“If the BLM movement taught us anything, it taught us to speak up, and that is what Black stans are doing and will continue to do.”
Last week, a member of the K-pop group Enhypen was accused of saying the N-word while singing along to SZA’s “Love Galore” in the background of a video published on the group’s official YouTube channel.
Now, the controversy is dividing fans and leads to a spike of racist abuse within the fandom. BuzzFeed News spoke to a group of fans of the group — also known as Engenes — who have come together to denounce the racism in their fandom after the incident. Neither representatives of Enhypen and Weverse, the app on which racist posts were made, returned a request for comment on the incident or the rise of abuse online.
It all started when the K-pop group Enhypen uploaded a behind-the-scenes video of its members singing and hanging out during a show. In one part of the video, member Jake is shown as someone sings “Love Galore” in the background, and the singing stops when another member, Heesung, appears. Some fans claim they can hear one of the members, and it’s unclear who, sing along to the song and sing the N-word.
Lois, an 18-year-old Black fan who has followed Enhypen since their debut, told BuzzFeed News she was shocked to see the video. But she has been even more shocked to watch the debate over the footage among fans turn racist and cruel.
The majority of the debate, infighting, and racist bullying over the incident has been taking place on Weverse, an app where fans can connect directly with artists. This week, Lois said, she has seen awful racist imagery being used on the app, including “an image of a Black man being hung.”
She said seeing the posts caused her a lot of distress.
Fans were even more disappointed when Enhypen’s record label, Belift Lab, published a statement on Weverse, informing users they would take legal action against any “malicious activity” toward their artists.
While this statement is updated regularly regarding other artists under the label — and was, on June 29, sent to fans of all those artists — the timing of its release led to even more anger and upset among Engenes.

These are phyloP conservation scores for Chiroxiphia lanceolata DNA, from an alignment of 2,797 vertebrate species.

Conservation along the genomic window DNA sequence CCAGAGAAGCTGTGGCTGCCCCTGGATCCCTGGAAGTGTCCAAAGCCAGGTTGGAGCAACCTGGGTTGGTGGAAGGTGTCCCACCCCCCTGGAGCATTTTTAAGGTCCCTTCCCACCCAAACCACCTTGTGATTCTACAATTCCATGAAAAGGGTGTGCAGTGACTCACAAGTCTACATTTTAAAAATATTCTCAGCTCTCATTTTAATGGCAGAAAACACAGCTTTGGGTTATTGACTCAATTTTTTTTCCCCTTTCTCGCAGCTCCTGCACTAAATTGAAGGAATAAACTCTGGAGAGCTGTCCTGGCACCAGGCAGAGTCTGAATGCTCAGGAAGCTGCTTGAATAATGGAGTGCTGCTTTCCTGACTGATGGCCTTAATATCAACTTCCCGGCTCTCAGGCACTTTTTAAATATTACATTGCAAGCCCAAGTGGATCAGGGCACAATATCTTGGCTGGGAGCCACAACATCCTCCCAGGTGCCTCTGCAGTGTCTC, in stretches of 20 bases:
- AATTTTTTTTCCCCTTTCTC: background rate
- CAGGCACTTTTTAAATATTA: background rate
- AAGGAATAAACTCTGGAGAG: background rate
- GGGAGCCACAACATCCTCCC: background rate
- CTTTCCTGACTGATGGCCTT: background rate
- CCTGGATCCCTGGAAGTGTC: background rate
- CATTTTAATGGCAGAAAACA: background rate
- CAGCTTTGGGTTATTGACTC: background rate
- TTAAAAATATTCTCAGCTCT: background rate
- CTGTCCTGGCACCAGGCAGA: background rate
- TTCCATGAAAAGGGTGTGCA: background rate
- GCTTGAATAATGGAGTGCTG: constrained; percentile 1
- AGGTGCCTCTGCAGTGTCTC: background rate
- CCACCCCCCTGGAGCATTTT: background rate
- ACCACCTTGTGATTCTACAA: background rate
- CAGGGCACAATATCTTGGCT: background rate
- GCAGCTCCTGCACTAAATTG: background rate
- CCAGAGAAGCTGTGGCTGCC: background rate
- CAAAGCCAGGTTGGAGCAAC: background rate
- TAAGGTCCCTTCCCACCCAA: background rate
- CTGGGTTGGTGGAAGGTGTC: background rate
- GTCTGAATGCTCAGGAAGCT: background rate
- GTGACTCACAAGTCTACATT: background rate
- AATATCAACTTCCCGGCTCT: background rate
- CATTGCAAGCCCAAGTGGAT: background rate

Lois said she feels abandoned and disappointed that the group’s label hasn’t addressed the situation or taken down the racist posts on Weverse.
She voiced her concerns on Twitter in a thread, which led to finding more Black fans who felt the same. She also put a call out on Weverse, asking for fans to contact her.
A Twitter account called the “Engene Protection Team” (@ENBackup_) also created an email template for fans to copy and send to the label to let them know how disappointed they are.
There’s now a group chat where Black Engenes have been organizing ways to raise awareness about the issue of racism within their fandom, including planning hashtags and writing email templates.
Lois said the group has also become a space to talk safely about how they are feeling and be uplifted by other Black fans.
“Those who initially felt powerless have become motivated to continue speaking about this, thanks to our group,” said Lois. “We want to stay as Black K-pop fans and make sure that we are respected and not threatened in the future for who we are.”
Another member of the Engene Protection Team — who asked to be referred to as T, a 22-year-old based in the US — told BuzzFeed News that this is just one example of the anti-Blackness in the K-pop industry.
“Five days is how long Black people were subjected to racism, harassment, attacks to the point there were depictions of racial violence,” said T.
“They continue to profit off of Black culture while ignoring Black stans’ concerns, hence why that racism extends to fandom spaces,” she said. “If the BLM movement taught us anything, it taught us to speak up, and that is what Black stans are doing and will continue to do.”
Fans have been using the hashtag #ProtectBlackEngenes, and some are giving the Weverse app terrible reviews due to its lack of moderation.
Sanaa, a 17-year-old based in the US, is an admin for the Twitter account @blackengenes. She told BuzzFeed News that despite all the abuse from fans, they don’t wish any harm on Enhypen.
“We simply want them to be educated on the history of the N slur and why they cannot say it,” she said.
Sanaa said she wants the band to release a genuine apology and for the label to make a statement.
“Black Engenes have endured so much abuse over the past few days,” said Sanaa, “not limited to images of black men being lynched, and being called slurs, and subjected to racist rhetoric.”